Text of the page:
Comparing numbers of murders in Raleigh or Durham or Charlotte is pointless without weighting for population.

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I also think its pointless unless you put it on a map....GIS baby!

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Where are our Durham posters on this? :dunno: This would be something they can better fill us in on. (Heck, many of them haven't posted much at all in the past few months...hope all the Raleigh talk lately hasn't turned them off to urbanplanet.)

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Raw numbers of murders are meaningless. All those stats should be given in per capita ratios.

Comparing numbers of murders in Raleigh or Durham or Charlotte is pointless without weighting for population.

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^ I believe that. Well, that, and that there are always undercurrents and sub-societies (criminal and non-criminal alike) wherever there are people.

To me, Durham and Raleigh are two different animals, not just WRT crime, but also in terms of how each regard the arts and other cultural things. The crime thing was on my mind because of the news that day, and I do think it's everywhere in basically equal amounts. The media makes it hard to tell that sometimes.

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I live in an "iffy" part of Raleigh and I love it. However, now that the windows are open I am hearing a lot of what I can only assume has been happening all along. Anyone know of a site where you can research police calls or crimes that might not make the news? Thanks!

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Sunday's murder on Garner Road in Raleigh was the 16th in the city this year (4th paragraph). The weekend's events in Durham put its homicide count to 20 this year (20th paragraph).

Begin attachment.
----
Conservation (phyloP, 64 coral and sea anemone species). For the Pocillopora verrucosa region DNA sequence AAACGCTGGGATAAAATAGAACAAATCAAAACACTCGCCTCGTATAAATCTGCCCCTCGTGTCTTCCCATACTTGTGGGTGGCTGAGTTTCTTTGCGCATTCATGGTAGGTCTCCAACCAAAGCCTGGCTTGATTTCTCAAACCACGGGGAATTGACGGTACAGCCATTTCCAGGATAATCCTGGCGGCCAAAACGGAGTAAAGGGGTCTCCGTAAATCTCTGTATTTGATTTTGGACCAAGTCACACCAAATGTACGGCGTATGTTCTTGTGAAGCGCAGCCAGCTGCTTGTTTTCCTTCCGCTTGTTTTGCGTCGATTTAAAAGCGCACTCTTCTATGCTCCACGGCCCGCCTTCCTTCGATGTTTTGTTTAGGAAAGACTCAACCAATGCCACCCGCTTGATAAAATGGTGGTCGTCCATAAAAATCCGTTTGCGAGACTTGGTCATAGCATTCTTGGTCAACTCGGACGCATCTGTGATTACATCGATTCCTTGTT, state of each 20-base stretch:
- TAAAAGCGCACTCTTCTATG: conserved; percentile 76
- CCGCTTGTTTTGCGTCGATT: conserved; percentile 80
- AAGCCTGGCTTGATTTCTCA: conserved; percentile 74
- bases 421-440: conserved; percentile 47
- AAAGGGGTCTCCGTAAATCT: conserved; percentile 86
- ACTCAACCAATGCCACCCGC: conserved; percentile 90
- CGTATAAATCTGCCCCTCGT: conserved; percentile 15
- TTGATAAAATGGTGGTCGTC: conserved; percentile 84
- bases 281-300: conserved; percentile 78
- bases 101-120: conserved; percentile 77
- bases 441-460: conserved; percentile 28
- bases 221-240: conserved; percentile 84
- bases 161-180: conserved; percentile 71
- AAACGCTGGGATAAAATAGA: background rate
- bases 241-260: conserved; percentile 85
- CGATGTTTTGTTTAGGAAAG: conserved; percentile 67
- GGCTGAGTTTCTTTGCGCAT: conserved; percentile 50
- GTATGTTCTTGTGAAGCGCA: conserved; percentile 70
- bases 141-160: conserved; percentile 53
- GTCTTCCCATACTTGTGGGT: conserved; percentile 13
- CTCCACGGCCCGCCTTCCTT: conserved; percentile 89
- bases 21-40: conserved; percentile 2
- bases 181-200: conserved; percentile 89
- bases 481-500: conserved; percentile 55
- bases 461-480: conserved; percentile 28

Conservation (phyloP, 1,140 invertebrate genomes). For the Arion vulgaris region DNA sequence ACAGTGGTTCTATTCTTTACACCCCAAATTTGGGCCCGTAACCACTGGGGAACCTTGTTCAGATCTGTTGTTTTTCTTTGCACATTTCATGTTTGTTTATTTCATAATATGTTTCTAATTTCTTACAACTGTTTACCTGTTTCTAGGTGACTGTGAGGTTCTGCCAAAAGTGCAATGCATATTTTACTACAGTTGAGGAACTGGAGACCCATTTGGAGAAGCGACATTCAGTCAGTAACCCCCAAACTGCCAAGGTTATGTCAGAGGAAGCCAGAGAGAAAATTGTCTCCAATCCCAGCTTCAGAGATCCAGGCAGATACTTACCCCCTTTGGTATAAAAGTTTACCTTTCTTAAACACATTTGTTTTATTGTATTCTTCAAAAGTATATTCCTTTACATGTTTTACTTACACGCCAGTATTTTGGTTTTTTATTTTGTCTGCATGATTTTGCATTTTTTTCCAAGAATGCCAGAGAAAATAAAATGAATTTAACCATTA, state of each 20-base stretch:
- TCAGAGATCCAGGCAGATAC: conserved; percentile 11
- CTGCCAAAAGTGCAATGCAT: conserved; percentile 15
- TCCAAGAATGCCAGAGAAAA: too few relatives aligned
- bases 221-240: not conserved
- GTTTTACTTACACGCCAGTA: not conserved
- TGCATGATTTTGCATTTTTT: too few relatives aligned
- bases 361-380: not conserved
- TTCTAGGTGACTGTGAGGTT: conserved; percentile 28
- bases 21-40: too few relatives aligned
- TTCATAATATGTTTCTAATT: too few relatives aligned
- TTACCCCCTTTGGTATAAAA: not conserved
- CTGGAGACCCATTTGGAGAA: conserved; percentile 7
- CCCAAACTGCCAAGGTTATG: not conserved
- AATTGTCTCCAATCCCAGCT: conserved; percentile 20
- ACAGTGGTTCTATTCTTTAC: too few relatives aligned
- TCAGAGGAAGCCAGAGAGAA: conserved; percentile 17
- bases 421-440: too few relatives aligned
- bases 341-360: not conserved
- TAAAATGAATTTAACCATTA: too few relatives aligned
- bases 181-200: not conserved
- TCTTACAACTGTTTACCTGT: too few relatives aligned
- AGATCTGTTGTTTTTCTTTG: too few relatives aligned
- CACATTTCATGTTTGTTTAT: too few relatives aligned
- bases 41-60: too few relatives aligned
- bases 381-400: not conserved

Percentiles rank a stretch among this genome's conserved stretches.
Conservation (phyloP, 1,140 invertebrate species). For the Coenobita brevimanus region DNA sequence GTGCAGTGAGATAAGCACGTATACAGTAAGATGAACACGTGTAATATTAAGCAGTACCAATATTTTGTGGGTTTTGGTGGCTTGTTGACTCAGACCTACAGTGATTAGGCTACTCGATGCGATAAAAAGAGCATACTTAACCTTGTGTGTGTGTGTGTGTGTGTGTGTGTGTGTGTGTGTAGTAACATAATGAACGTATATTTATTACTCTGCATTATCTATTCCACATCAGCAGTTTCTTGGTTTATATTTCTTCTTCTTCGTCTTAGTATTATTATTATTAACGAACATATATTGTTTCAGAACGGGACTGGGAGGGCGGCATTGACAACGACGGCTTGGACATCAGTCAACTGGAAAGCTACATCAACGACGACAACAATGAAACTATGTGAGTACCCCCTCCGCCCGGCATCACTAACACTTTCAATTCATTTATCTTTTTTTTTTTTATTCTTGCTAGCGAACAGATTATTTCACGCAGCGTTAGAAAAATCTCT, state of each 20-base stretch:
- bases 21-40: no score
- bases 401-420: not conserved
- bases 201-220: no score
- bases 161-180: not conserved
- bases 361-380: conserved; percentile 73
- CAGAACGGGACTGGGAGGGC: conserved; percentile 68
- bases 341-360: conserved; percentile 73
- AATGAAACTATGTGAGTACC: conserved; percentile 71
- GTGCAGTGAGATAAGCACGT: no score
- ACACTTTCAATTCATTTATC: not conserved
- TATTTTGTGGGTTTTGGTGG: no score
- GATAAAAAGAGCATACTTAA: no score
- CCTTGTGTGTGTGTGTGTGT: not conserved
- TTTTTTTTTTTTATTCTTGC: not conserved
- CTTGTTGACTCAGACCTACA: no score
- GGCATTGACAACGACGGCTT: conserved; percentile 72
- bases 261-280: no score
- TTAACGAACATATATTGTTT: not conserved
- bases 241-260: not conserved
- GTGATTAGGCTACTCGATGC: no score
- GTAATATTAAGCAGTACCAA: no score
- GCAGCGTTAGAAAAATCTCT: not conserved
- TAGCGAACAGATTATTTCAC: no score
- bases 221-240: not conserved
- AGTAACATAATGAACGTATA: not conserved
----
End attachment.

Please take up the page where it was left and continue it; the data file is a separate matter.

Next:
Why is the number of murders more important in the Raleigh story than the Durham story? If anything, that shows a "media bias" against Raleigh. Why didn't anyone report that Raleigh had twice as many murders as Durham last year? Because it didn't happen.

While there are some shady areas that have gotten worse in Raleigh, there are several areas that were shady but have gotten better -- Boylan Heights, the Five Points area approaching Wake Forest Road and Capitol Blvd, Halifax Court/Mordecai/Woodcrest, and even the neighborhood just east of Oakwood and downtown. The CHOICES program (formerly the Bragg Street initative/High Point program) appears to have reduced crime in that area by a third or half.

If there were homicides at Crabtree, Cary Town Center, or Triangle Town Center, there would be just as much, if not more, news coverage than that of the Northgate stabbing. The ATM attacks earlier this year are proof of that.

Fair or not, people like to think shopping malls are safe areas, but this was the second murder in three years at Northgate. Putting up "weapons aren't allowed" signs at the entrances is not keeping weapons out.

To me, the biggest "manipulation" of crime stats is that District 24 covers a lot of area *and* has a long standing history of crime. It has more staff, but the staffing per square mile is not signifcantly more than the other districts. Some people will argue that the low amount of crime in the downtown district (25) is due to its small size. That may be true, but it does cover the central business district area, which is its purpose.

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Saw this today on BullCityRising's blog that made me think of this thread: http://www.bullcityrising.com/2007/10/durham-and-crim.html

The part I found interesting is that comparing Durham to Cary, Chapel Hill or even Raleigh just doesn't make sense given the demographics. (And it's not just crime stats...school test scores for Durham County, if adjusted for race and socioeconomic status, are as good as Wake's.)

So comparing it to cities with closer socioeconomic demographics, like Greensboro or Winston-Salem, make more sense.

I have to say, in the 12+ years I've lived in Raleigh, every time I hear someone say something negative about Durham, particularly about crime and what not, my answer has always been: "Please...I grew up in Winston-Salem. Durham's nothing I can't handle." :P

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Thanks for pointing that out, RaleighRob. I highly recommend reading that column.